I mean, I do walk the streets, to the point where it is so accurate that the lawyers come to me and say, ‘That farm house, where the mother and daughter are murdered, does it exist?’ ‘Yes.’ ‘Is it where you describe it?’ ‘Yes.’ ‘Does it look the way you describe it?’ ‘Yes.’ ‘Someone lives there, and you’ve just put two bodies in their house. You have to change the location.’ So I will have to go back and alter it to make sure I don’t upset someone. But I will try to be as accurate as possible.
The psychology, I try to get right. All the villains I write, there’s a reason that they become the person they become. They’re not just born from nothing. There’s a reason that they become twisted and do certain things. There’s a family background of abuse. In his case, losing his mother, and then the brutal father and all those things that feed into it.
That’s one of the things I really love about your books. It’s never just about a diagnosis. Shows like Criminal Minds are all about the label they can give the criminal- ‘Oh, he’s a psychopath. Oh, he’s a sociopath.’ You actually make it real, and it’s scarier because it’s not just a title, it’s a person, and it’s someone any of us could become.
It’s not a science, psychology. It’s not exact, so you can make mistakes. In the end, if someone got murdered in this room now, and a psychologist came in, he could only deal with what he could see. And at times, and the classic was with Paul Britton, when he was working, and he worked on the cases like Fred and Rosemary West, and Jamie Bollinger, and a lot of celebrated cases. If he looked and couldn’t see a psychological print, almost, of the person that did it, he’d just say ‘I can’t help you. There’s not enough information here for me.’
It’s only when he could walk into a crime scene and could see things that tell him something about the person that did it. The way they’ve done something. The way they’ve broken in, the way they’ve tied the knot. Whether they’ve got an organised mind or a disorganised mind. How well they plan for their escape. All of this says something about their level of intelligence, what their level of education would be, what sort of relationships they would have. How quickly they disappeared, so how well they knew the area…
But if you come upon a scene where there’s no clues, the psychologist simply says to the police, ‘I can’t help you. I’d just be guessing.’ That’s why I don’t really watch those shows like Criminal Minds. ‘Cause oftentimes, yeah. And it’s also, the Americans do it differently. They use empirical data. They profile differently to the UK.
The reason Paul Britton has this knowledge is he spent 30 years working with the criminally insane in Broadmoor in secure psychiatric hospitals. He knows their deepest, darkest fantasies. He’s coming from the basis that he knows the way they think. In America, they come from the basis of having 100 years of every detail of every rape and every murder put into a computer, and you can pump the new details of each new crime and almost spit out a profile based on computer modelling as opposed to what Paul Britton does.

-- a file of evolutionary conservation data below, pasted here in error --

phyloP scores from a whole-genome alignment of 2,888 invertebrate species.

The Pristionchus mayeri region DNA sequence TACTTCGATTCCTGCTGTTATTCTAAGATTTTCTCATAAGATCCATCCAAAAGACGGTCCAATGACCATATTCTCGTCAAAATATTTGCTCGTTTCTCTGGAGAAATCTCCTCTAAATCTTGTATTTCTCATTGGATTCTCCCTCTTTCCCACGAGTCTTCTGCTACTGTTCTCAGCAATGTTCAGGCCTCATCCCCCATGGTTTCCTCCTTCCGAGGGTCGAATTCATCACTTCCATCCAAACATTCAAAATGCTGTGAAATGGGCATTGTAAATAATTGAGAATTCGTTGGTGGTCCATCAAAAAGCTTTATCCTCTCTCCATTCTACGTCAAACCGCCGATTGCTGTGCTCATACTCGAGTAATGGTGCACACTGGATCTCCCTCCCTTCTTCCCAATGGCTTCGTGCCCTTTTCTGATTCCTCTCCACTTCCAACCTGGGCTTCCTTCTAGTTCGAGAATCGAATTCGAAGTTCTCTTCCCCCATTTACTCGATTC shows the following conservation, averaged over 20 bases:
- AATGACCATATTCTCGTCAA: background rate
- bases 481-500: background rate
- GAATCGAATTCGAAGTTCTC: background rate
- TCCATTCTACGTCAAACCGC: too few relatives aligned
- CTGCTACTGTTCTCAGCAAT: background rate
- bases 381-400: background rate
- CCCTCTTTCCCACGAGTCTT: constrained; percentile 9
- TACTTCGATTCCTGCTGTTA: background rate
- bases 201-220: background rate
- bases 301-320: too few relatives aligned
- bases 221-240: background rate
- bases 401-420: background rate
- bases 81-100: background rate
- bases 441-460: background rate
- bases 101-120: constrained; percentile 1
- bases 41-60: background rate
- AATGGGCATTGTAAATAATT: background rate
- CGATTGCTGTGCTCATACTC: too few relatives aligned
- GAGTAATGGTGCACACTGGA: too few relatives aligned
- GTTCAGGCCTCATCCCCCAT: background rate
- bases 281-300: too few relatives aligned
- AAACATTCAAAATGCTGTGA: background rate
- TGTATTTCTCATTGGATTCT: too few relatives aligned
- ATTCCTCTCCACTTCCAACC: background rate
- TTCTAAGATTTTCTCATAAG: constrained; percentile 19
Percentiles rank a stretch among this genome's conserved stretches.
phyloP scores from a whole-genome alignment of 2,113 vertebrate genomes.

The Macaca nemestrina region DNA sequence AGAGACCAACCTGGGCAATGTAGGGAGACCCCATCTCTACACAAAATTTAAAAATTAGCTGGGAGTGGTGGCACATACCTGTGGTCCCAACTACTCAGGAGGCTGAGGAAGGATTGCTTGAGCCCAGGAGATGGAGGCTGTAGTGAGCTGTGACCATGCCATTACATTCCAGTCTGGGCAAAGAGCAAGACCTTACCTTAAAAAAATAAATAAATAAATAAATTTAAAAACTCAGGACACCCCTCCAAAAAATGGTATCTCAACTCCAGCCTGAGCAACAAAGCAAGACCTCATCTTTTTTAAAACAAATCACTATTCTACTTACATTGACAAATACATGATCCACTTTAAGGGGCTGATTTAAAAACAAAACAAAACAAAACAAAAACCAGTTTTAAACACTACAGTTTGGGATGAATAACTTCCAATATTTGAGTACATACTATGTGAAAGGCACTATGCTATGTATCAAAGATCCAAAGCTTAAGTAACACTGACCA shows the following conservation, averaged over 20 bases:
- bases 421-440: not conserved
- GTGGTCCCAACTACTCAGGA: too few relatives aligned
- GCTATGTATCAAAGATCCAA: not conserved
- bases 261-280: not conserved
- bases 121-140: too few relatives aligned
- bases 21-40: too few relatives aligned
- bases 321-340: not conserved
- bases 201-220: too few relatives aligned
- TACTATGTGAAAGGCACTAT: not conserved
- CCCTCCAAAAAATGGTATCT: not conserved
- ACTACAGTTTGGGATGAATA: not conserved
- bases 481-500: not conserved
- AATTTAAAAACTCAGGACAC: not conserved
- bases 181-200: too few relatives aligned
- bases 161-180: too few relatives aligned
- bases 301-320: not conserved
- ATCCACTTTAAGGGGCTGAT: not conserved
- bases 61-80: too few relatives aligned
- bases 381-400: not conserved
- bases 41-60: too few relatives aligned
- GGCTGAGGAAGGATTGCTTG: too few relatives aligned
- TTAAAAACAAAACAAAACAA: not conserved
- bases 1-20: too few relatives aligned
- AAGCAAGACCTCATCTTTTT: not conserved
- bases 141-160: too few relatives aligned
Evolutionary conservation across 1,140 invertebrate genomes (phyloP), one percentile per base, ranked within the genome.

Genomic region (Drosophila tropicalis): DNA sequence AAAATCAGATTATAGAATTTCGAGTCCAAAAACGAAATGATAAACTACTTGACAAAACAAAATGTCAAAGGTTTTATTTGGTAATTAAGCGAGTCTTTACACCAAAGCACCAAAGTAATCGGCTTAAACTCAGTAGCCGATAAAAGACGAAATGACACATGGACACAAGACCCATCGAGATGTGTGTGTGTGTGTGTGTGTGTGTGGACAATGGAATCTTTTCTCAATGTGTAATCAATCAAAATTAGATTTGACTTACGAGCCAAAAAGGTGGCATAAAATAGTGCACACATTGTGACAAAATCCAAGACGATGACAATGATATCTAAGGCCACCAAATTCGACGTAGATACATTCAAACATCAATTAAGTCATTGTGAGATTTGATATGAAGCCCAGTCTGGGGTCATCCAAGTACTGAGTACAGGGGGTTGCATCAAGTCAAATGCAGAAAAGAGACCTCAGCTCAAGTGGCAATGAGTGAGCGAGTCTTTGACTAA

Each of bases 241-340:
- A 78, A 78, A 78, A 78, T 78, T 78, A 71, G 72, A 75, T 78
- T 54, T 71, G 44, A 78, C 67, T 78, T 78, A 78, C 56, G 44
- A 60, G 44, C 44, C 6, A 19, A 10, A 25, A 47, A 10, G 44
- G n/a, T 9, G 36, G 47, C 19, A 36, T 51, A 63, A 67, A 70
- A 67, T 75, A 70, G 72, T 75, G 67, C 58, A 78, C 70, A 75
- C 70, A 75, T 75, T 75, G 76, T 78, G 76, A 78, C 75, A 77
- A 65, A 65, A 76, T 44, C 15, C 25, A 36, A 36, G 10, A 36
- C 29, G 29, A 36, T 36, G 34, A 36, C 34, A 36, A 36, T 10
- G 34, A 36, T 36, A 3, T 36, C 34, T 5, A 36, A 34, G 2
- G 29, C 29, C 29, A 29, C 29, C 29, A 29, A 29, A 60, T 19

It sounds like the UK version would be somewhat more accurate.
It depends on the skill of the profiler, and it’s interesting, as it’s shown in this book, where I’ve introduced the character of The Mindhunter, Milo Coleman. A man that thinks he’s a profiler, who thinks he can do what Joe does. That’s the difference between the good profiler and the bad one. I make a point about that. There’s a line very early on where Joe says he can’t understand how some of these psychologists and profilers get excited about it. Joe hates doing this. How can you get excited about a murder? Someone’s dead. He calls them glory hounds.
How important is setting in your work?
Not as important as it is for a lot of writers. I think I could have written that same story in another part of England. I could have chosen to set it somewhere else other than Cleveland in North Somerset. So in that sense, the setting, it didn’t dictate where the story was. The story wasn’t dictated by the setting in any way.
I think it’s important to get it right, though, because there are a lot of people reading my books live in that area.
It’s common for protagonists in crime and thrillers to have some fatal flaw- it used to be alcoholism for private eyes. You’ve given Joe Parkinson’s, and it’s fantastic to see a character having to learn to live around his illness and not being shown as just a victim. But how hard is it for you to write his character?
I never intended Joe to be in any more than one book. When I gave him early onset Parkinson’s, I did it for two reasons. One was because I wanted this guy with a brilliant mind and a crumbling body. He wasn’t going to be Jack Reacher, or Jason Bourne, Or James Bond. He was going to have to out-think his way. But secondly, because I never thought I would use him again. I never thought he would be in another book. And I didn’t bring him back, really, until Shatter. Oh, he had a little role in Lost. But if I could go back, I would change it. Because he’s got a use-by date. It’s 11 years now since that first book. And he’s 11 years older. That’s 11 years with Parkinson’s. There’s a limit to how long he can go on. And as much as readers love the character, I do say to them, ‘There will come a time, and it’s not far away, where there won’t be any more Joe books.’ But it does mean that I have to do a lot of research into Parkinson’s.
I’m going to reach a time soon where he mentally cannot do what he’s doing. Eventually his mind will start to go. Because it happens with Parkinson’s, the body first, and then the mind. So I can’t keep him going forever.